The adoption of the EU-Western Balkan Action Plan in science and technology in 2003 was partly a reflection of the priority given to initiatives in the region by the incumbent Greek Presidency - at that time the Western Balkan's sole EU representative. Other Member States- notably Austria and Slovenia - have also played a leading role in promoting scientific cooperation with the Western Balkans, and it was these three countries that helped to organise a conference at the European Parliament on 3 February to examine Western Balkan participation in the EU research framework programmes. Addressing the assembled policy makers, the EU's Science and Research Commissioner, Janez Potocnik, emphasised the wider political context of scientific collaboration with the region. 'Enlargement of the EU shouldn't end with Romania and Bulgaria - other countries should be brought in too. [...] Scientific cooperation within the framework programmes and elsewhere is a means of consolidating lasting peace and prosperity in the Western Balkan countries,' he said. Mr Potocnik pointed out that specific calls for proposals under the Sixth Framework Programme (FP6) have already been launched to address challenges in the region, and that such activities could receive more financing in the future. 'There is a need for strong research institutions and trained researchers in the Western Balkans. Therefore, the Commission has decided to support the most promising scientific institutes in the area, with the aim of assisting in the establishment of regional networks,' he added. On the key question of these countries' participation in the next framework programme, the Commissioner offered this message: 'FP7 is about to be discussed, so now is the perfect time to define a more targeted approach to future cooperation. [...] In my opinion, the political will and commitment exist, and I give my personal commitment that the Commission will explore all necessary means to meet our common goals. I am eager to see your concrete proposals for further integrating the Western Balkans into the European Research Area [ERA]' One such concrete proposal came from a Member State representative at the conference, Manfred Horvat from the Austrian research promotion agency. 'Western Balkan participation in FP6 was challenging, but a valuable learning experience, and there was a satisfactory participation rate under the INCO [international cooperation] section. [...] INCO will be an extremely important part of FP7 too, but [I] think that the Western Balkans should have a dedicated section,' he argued. Mr Horvat emphasised the advantages for the present EU Member States in such a course of action: 'We are not talking about aid activities, we are talking about activities of joint interest. There are some great scientific human resources in these countries and they should be integrated into the ERA for the benefit of all.' Ministerial representatives from each country in the Western Balkans were present at the meeting to give their perspective on scientific collaboration with the EU. Slobodanka Koprivica, the Deputy Minister of Education and Science of Montenegro (Serbia and Montenegro), told CORDIS News: 'Our participation in FP6 is currently quite low and mainly symbolic, but we have made the first steps to improving the situation through participation in the Southeast Europe (SEE) ERA-Net scheme and with the establishment of national contact points.' Ms Koprivica lent her full backing to a position paper prepared by the SEE-ERA-Net project on Western Balkan participation in FP7, which calls for the inclusion of specific support actions for these countries, increases in financing for such measures, and the complementary use of other EU instruments besides the framework programmes to improve the research capacity of the region. Croatia's GDP per capita is at least double that of most of the other former Yugoslav republics, and has a relatively well advanced science base to match. The country's Assistant Minister for international cooperation, Radovan Fuchs, told CORDIS News: 'Our national priority is to join the EU, and the first step is to sign an S&T [science and technology] agreement and join FP6. Scientific cooperation is a normal condition - there are no regional or national borders to research.' Dr Fuchs pointed out that Croatia can play a key role in building scientific capacity in the Western Balkans as a whole: 'There are some quite big differences in the scientific activities of the various countries, and Croatia can act as a bridge between the EU and Southeast Europe, as we can understand the culture and language. We would like to play a role in developing the capacity of the region.' Some of the major research challenges facing several countries in the region were highlighted by Professor Lamija Tanovic from the University of Sarajevo in Bosnia-Herzegovina. 'The scientific sector in the Western Balkans are trying very hard to convince decision makers to make science and technology a priority, but it is difficult, as there are so many prior priorities S&T can seem like a luxury.' The Balkans conflict also caused many of the best scientific minds to leave the region, and at present there are too few incentives to convince them to return, she added. Aleksandar Popovic from the Serbian Ministry of Science and Environmental Protection (Serbia and Montenegro) also listed a lack of modern equipment, inadequate electronic infrastructure, poor national peer review processes and a lack of international mobility as other limiting factors to research in the Western Balkan countries. One of the final comments was left to Belgian MEP Philippe Busquin, who many people at the meeting credited with advancing EU-Western Balkan cooperation during his time as EU Research Commissioner. 'It is very interesting to get such a view of the progress that has been achieved in the last 3 years,' he said. 'The scientific community are pioneers when it comes to integration. Under FP5, the former candidate countries used the programme to effectively promote integration, and I hope that the same can be true of the Western Balkans under FP7.'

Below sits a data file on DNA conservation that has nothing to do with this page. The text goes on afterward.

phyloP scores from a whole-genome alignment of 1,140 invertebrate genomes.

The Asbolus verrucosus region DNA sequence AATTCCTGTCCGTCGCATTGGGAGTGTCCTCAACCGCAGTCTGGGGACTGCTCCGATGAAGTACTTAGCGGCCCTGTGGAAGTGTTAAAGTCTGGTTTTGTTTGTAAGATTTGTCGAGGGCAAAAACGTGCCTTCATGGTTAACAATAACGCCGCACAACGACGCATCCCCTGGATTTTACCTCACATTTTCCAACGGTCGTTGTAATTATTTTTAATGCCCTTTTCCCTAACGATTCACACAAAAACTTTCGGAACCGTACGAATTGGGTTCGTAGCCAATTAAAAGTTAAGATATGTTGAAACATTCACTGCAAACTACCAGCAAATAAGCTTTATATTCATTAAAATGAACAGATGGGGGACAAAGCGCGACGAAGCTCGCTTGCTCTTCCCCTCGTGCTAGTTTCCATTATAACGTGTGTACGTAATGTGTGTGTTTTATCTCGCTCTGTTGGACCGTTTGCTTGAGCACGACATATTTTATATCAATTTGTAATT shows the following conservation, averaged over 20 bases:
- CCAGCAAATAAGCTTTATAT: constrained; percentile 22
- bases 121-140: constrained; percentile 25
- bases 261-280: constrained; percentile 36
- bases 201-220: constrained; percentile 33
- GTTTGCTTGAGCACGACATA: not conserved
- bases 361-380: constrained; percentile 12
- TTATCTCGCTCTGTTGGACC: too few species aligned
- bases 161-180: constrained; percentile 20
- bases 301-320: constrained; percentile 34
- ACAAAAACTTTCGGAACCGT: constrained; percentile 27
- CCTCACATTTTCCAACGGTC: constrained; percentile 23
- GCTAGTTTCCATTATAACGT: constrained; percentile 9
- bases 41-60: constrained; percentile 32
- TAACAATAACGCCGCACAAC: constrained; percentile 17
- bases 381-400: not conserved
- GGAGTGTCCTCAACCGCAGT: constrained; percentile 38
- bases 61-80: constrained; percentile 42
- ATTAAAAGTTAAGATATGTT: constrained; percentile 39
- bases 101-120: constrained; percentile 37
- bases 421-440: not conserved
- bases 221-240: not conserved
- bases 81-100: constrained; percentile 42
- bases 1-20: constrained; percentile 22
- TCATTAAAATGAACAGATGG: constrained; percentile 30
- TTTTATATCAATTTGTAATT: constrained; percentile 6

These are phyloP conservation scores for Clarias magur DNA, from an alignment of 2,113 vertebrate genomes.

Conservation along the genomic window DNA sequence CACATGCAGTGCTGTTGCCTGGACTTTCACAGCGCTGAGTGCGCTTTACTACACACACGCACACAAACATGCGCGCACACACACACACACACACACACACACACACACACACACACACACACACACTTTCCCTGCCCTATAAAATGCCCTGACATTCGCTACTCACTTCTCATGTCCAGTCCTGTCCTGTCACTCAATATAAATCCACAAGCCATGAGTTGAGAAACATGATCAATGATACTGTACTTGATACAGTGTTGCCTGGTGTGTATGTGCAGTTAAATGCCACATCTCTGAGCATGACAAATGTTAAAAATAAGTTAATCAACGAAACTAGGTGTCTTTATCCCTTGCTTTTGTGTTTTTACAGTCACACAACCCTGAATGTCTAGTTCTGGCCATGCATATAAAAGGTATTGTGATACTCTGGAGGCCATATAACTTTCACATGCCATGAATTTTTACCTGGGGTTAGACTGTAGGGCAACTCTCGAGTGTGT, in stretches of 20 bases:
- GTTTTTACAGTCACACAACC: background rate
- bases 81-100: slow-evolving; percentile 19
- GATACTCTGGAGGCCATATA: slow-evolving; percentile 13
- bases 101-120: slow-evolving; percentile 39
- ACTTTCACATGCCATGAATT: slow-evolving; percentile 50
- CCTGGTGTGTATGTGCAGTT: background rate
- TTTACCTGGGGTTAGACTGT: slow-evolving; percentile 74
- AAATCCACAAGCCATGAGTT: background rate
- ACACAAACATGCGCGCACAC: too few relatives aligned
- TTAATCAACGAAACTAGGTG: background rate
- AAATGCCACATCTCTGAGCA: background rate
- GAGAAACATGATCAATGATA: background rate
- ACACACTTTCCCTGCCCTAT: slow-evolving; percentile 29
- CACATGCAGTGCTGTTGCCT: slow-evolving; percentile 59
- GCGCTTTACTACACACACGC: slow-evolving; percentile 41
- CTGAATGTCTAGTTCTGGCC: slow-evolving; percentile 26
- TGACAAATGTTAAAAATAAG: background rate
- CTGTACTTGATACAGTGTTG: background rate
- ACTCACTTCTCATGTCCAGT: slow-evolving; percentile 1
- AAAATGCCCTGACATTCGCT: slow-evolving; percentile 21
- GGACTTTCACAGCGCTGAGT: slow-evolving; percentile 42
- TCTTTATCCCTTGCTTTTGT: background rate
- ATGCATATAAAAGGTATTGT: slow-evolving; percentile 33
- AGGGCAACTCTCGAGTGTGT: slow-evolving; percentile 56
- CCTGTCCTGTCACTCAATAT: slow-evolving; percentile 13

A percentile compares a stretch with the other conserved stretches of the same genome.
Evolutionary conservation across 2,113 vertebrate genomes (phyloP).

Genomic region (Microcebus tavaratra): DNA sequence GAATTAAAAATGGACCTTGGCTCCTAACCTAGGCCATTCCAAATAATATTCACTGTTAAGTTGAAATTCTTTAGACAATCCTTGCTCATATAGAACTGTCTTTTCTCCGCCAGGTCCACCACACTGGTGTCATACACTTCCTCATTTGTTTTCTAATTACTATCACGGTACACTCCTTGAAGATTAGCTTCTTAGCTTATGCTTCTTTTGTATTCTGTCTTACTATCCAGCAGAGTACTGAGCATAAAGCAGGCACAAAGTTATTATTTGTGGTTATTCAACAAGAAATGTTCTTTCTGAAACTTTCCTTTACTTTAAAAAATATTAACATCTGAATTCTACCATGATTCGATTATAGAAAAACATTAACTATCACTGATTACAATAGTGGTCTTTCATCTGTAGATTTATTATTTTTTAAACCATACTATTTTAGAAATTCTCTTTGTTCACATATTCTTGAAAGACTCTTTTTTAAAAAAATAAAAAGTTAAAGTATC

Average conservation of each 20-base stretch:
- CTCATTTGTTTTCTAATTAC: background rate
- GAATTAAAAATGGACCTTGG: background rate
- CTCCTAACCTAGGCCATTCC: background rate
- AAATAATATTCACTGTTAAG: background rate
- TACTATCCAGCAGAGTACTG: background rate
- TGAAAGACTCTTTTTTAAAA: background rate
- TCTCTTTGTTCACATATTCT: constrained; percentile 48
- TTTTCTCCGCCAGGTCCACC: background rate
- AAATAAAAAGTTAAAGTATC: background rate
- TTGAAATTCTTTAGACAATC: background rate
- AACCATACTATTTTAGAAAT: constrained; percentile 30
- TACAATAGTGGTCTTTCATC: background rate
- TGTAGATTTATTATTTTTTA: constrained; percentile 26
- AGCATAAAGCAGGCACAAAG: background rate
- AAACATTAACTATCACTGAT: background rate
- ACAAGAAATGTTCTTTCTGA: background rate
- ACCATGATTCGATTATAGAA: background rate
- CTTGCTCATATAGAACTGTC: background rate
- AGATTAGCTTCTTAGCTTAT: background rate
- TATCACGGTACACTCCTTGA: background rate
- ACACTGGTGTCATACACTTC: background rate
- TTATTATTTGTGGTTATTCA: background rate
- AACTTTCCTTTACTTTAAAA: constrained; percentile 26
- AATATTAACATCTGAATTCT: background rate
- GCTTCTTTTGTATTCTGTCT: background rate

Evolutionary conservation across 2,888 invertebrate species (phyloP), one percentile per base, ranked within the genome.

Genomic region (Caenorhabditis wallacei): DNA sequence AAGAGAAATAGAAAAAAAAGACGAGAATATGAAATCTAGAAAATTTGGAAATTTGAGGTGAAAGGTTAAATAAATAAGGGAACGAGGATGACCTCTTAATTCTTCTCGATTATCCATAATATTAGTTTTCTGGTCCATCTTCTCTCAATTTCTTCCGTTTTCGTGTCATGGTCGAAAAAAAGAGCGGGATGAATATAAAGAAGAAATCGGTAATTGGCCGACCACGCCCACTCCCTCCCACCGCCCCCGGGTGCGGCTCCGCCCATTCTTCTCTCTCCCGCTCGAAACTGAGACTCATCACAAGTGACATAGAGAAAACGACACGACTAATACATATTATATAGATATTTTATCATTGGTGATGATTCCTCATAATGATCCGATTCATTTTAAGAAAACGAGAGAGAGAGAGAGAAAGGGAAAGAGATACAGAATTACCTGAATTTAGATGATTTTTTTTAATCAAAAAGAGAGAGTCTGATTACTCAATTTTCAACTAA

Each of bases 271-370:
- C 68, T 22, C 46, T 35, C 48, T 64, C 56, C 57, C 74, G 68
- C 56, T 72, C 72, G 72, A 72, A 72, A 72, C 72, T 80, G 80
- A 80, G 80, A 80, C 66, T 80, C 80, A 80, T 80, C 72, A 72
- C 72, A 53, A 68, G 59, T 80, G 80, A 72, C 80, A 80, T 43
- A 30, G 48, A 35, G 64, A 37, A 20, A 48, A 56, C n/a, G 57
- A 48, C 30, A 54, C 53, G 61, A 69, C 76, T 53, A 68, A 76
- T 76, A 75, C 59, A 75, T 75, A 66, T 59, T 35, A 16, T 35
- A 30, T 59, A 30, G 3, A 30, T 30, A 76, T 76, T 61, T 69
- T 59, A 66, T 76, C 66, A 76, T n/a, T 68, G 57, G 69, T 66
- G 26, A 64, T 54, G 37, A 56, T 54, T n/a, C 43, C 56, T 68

Albania, Austria, Bosnia and Herzegovina, Greece, Croatia, Slovenia